Wednesday, December 2, 2009

Some Boring Government Stuff About How SRTC Tries To Improve Bicycling In Our Area

My name is Staci Lehman. I’m the Public Education/Information Coordinator for Spokane Regional Transportation Council (SRTC). Chances are you haven’t even heard of SRTC. We're the Metropolitan Planning Organization (MPO) for Spokane County. MPOs are a transportation policy-making organization made up of representatives from local government and transportation authorities (STA in this case).

If you’ve never heard of us you're probably wondering what do we do for you? A lot of stuff, but John asked me to limit my posts to items of interest to the bicycling community, so that’s going to save you at least a couple paragraphs worth of reading.

As far as bicycling, SRTC tries to get more bike facilities constructed, and existing ones improved. We do this through distribution of federal money and through local programs, and promoting coordination through the agencies we work with such as the City of Spokane, Spokane Valley, Spokane County, WSDOT, etc.

Each year, we get allotments of federal funding to distribute. When that happens, we put out a call for projects. We then evaluate the submitted projects submitted and use a ranking system to determine which will receive funding. Projects that include bike lanes, sidewalks, pathways, etc. receive more points in the ranking process. We also put out calls for projects specifically for ones that help reduce carbon emissions and provide air quality. Projects that include bike lanes or construct bike trails qualify for these funds as the intent is to get people out of cars and onto bikes. When ‘stimulus’ money was available this past year, SRTC helped secure enough to complete phase 2 of the Fish Lake Trail. And we were one of the driving forces behind the ‘SmartRoutes’ movement to double the non-motorized transportation budget to $9 billion in the next federal transportation budget.

Okay, that one didn’t go anywhere, but that’s because we’re waiting to see what happens with the reauthorization of SAFETEA-LU (Safe, Accountable, Flexible, Efficient Transportation Act- A Legacy for Users), the bill that governs federal surface transportation spending. So where does that stand? I’ll have to tell you next time. I’m already WAY over the space that John allotted me, and this is not nearly as exciting of content as he'd like to see. I felt it was necessary though to lay the groundwork of who SRTC is and how we help the average person. So, if John actually lets me blog again, I’ll provide an update of the reauthorization bill and what we’re expecting that to mean for you. I'll even try to throw in some pictures.

10 comments:

John Speare said...

Thanks Staci... while not rivetting and exciting, this is important stuff. I think the two most important things cyclists in Spokane can do to improve cycling in Spokane are:
1. Help get other "on-the-fencers" bike commuting.
2. Show up, be heard, be political at the local level. Spokane is small enough where a relatively small group of organized people can make a huge difference over the long haul. Politicians should be looking to court the "active transportation" voter.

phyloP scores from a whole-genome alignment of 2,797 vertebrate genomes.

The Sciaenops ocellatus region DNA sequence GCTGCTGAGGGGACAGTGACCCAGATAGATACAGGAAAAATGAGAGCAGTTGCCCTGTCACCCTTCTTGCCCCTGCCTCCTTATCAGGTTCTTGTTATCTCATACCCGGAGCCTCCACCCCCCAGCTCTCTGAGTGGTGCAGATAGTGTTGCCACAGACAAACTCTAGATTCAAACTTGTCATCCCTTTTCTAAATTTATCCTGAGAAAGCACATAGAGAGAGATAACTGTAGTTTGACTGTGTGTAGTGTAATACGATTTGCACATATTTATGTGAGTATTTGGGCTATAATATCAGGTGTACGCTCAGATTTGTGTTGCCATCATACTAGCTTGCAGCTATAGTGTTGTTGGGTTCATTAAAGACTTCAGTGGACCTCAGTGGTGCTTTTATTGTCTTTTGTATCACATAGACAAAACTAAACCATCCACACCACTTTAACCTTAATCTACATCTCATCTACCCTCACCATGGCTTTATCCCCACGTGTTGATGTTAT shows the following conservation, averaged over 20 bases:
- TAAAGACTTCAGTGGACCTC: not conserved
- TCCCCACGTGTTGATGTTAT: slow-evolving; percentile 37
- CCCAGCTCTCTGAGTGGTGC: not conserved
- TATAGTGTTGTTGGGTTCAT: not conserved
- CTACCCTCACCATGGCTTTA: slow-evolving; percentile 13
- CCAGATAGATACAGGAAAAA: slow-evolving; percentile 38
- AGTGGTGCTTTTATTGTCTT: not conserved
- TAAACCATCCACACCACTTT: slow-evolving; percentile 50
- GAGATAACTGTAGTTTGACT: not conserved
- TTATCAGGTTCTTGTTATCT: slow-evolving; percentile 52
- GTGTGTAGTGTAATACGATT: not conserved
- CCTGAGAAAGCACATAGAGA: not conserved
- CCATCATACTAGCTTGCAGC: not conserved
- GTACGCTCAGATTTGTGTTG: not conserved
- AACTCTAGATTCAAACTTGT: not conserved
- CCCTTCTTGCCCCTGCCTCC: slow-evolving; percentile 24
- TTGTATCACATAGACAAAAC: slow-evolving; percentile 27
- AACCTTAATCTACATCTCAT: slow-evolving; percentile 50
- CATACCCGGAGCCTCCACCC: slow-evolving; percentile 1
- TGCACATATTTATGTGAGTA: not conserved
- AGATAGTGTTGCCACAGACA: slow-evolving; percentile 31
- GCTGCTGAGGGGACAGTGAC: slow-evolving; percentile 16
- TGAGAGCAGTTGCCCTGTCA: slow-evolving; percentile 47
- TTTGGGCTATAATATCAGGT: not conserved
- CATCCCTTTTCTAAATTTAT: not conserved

Anyway, keep it coming Staci. I look forward to reading about pending projects...

John Speare said...

BTW: the bike hang is at 5:30 tonight at Huckleberries.

SRTC Staff said...

Two very good points there John. A couple years ago, we never heard anything from the bike community. As a result, we didn't push for many bike projects. As more and more people have contacted us asking for more bike lanes, trails, etc. we have gone to bat for them more and more. And that trend will continue as long as we keep hearing from the public. Thanks for the opportunity to give some insight. I'll try to make it more exciting next time :)

Anonymous said...

Staci, I hope John let's you post regularly on regulatory items of concern to Bicyclists in Spokane.

I confess to being hooked on the BikePortland.org blog. One of the interesting side effects of reading Jonathan's (Maus) blog is developing a taste for the politics behind a city's bicycling infrastructure.

"Currently in America, street design guidelines are the domain of the American Association of State Highway and Transportation Officials’ (AASHTO) Guide to the Development of Bicycle Facilities and the Federal Highway Administration’s (FHWA) Manual on Uniform Traffic Control Devices (MUTCD). These companion manuals are considered to be the bible for traffic engineers, offering persuasive guidance on what types of facilities and designs can and can’t be installed." -bikeportland.org

http://feedproxy.google.com/~r/BikePortland/~3/TsPGWS3Xt3U/

The link is to Maus's report on Cities for Cycling. Cities for Cycling has been adopted as an official project of the National Association of City Transportation Officials. It sounded to me like the big bike cities like Portland, Seattle, San Francisco, New York and probably others, are taking on the AASHTO/MUTCD guidelines.